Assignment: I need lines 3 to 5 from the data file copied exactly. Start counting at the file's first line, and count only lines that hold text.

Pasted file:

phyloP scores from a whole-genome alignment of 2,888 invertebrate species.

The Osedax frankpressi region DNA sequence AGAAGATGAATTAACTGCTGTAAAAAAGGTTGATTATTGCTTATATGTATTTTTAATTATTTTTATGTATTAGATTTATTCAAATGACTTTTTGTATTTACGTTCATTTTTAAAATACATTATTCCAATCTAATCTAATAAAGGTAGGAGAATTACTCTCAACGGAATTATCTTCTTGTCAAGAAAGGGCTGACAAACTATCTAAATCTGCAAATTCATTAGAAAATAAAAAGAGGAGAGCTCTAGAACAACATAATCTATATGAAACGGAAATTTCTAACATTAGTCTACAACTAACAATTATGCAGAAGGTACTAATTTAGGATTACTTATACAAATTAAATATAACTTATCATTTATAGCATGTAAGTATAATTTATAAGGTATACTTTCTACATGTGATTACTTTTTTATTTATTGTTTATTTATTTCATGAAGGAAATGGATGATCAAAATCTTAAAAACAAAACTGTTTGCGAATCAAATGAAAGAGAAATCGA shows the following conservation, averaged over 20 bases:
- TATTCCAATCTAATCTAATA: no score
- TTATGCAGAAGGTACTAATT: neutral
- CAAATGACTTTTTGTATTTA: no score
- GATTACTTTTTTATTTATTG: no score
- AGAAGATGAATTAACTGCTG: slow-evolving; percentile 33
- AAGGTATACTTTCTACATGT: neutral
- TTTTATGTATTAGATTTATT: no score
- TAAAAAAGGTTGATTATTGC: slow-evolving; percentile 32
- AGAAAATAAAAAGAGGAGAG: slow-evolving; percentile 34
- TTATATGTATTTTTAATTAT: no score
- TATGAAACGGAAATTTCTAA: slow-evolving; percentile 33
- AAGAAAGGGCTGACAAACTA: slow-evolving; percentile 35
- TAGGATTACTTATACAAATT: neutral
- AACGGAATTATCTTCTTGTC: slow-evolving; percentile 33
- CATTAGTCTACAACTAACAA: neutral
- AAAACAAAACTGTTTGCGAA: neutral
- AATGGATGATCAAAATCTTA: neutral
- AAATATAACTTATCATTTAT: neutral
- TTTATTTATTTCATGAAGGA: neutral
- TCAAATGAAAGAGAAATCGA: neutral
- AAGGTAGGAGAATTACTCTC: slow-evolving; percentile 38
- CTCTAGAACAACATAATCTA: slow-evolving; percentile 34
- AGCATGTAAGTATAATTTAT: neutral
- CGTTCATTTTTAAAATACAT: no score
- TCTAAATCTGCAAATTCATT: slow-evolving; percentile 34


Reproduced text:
- TATTCCAATCTAATCTAATA: no score
- TTATGCAGAAGGTACTAATT: neutral
- CAAATGACTTTTTGTATTTA: no score